H1N1 virus claims three new deaths in MinnesotaHealth officials say the deaths serve as a reminder of the need for vigilance and prevention.
The Minnesota Department of Health (MDH) today announced that three people have died recently from complications due to infection with the H1N1 novel influenza virus.
They were a Watonwan County woman in her 40s, a Dakota County woman in her 50s and a Ramsey County man in his 50s. All died within the last two weeks and all had underlying health conditions. These cases bring to six the total of deaths related to the H1N1 outbreak since last April.
The department has been awaiting medical confirmation on the causes of the deaths before announcing them.
"Losses such as this are always difficult to bear and to understand. Our sympathies are with their families and loved ones," said Dr. Sanne Magnan, Minnesota Commissioner of Health. "For most people, the H1N1 flu is not severe; however, it can still be very serious, especially for people with underlying health conditions. That's why we continue to monitor the situation closely."
The deaths, while appearing to occur in a cluster, do not indicate a significant change in the course of the disease, health officials said. "We have expected that we might see additional deaths from H1N1 novel influenza when the illness became widespread," said Dr. Ruth Lynfield, state epidemiologist for MDH. "We know that H1N1 novel influenza, like seasonal influenza can cause severe illness and even death in some people. However, we are not seeing any change in the overall severity or virulence of the disease."
To date, MDH has reported 324 hospitalized cases of confirmed H1N1 novel influenza, 39 of these hospitalizations have occurred in the past two weeks. In addition, last week 134 schools reported to MDH that they had either five percent of their student body absent or three students in an elementary school classroom absent due to flu-like illness. It is unknown how much of that illness is H1N1 or another flu-like illness; however, health officials believe that the new strain of flu that first appeared last spring is likely playing a significant role in the upsurge.
"This flu is very widespread, and we expect to see many more cases across the state," Lynfield said. It is really important that people stay home when sick to decrease the spread of illness. We expect H1N1 vaccine to be available in the coming months and we recommend that people get vaccinated to protect themselves against H1N1 novel influenza, especially those individuals that are at high risk for severe disease from H1N1 influenza. It is also very important that health care workers get vaccinated."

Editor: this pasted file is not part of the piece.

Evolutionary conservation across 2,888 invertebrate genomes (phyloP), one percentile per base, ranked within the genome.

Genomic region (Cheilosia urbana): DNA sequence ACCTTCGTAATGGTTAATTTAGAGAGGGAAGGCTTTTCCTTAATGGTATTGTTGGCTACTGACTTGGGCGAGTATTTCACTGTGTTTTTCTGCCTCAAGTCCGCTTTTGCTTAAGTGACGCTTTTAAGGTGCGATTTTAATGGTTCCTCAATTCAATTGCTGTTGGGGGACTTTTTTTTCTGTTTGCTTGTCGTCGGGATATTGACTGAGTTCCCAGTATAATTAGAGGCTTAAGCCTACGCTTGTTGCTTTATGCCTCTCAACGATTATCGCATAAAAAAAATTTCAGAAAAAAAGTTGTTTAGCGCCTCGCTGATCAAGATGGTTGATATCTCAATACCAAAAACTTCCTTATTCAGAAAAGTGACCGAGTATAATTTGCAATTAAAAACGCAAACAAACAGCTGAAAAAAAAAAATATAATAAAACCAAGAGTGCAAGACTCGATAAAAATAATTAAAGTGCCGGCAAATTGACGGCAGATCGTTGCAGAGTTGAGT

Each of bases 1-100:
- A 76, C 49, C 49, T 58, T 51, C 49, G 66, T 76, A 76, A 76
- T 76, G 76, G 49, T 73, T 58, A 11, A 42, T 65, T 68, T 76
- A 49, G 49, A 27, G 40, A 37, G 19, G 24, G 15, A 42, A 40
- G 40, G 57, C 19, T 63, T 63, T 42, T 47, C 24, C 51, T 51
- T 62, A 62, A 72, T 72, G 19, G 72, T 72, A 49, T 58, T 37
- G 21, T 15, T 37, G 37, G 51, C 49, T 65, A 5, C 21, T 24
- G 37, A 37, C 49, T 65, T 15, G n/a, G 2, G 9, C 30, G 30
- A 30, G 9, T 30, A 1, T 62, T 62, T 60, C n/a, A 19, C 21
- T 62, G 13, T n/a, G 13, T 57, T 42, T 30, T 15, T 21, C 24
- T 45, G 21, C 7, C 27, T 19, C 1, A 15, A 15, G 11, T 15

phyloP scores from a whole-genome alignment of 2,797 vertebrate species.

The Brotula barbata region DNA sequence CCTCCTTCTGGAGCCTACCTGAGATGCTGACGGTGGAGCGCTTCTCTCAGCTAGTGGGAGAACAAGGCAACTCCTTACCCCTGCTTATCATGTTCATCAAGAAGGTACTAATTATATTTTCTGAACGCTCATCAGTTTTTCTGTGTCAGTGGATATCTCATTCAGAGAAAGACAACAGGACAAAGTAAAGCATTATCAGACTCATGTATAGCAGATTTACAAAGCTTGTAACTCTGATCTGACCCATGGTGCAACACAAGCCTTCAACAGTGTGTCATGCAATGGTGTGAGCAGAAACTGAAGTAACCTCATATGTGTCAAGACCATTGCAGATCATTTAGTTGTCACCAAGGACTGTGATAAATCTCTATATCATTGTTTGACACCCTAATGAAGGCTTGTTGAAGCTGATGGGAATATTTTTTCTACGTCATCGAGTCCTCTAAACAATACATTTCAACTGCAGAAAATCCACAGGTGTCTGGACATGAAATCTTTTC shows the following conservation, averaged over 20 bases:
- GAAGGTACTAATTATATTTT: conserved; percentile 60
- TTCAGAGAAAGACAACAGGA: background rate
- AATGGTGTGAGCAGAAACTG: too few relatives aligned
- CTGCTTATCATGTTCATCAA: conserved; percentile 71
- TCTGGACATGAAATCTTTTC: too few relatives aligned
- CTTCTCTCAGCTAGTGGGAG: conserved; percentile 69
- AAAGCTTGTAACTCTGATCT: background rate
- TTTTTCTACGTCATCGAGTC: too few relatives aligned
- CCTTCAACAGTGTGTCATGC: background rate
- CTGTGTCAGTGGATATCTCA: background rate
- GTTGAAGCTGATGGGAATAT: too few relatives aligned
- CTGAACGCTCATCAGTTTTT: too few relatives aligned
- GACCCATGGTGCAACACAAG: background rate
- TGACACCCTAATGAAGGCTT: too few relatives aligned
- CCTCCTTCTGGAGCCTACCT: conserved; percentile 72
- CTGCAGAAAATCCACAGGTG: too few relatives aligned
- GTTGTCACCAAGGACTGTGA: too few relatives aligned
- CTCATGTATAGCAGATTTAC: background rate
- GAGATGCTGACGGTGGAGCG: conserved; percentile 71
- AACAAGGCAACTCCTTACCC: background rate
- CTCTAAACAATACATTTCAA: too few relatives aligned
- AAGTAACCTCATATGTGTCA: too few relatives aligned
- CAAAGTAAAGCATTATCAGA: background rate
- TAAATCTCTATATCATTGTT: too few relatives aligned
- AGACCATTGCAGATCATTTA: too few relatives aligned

To protect yourself and to help reduce the spread of influenza, MDH recommends:
Stay home from work or school – and generally avoid going out in public – if you are sick, remain home until 24 hours after your symptoms resolve without the aid of fever-reducing medications.
If you are an employer, encourage your employees to stay home if they are sick.
Limit your contact with others who may be ill.
Cover your nose and mouth with your sleeve when you cough or sneeze.
Clean your hands frequently and thoroughly – with soap and water or an alcohol-based hand rub solution.
Clean your hands after shaking hands or having other close contact with other people – before eating or preparing food, or touching your eyes, nose or mouth.
Make sure to take enough fluids while you're sick.
If you develop possible flu symptoms and you want to consult your health care provider, call before going in for an office visit. You may not need to go in, and if you do need to be seen, a time should be set up when you will not risk exposing others to influenza in the waiting room.
People at risk for severe flu or flu complications should contact their health care provider if they have flu symptoms or have been closely exposed to people with flu symptoms.
Get vaccinated for both seasonal and H1N1 novel influenza as soon as vaccine becomes available for you.
For more information about influenza, please visit www.mdhflu.com or contact your health care provider.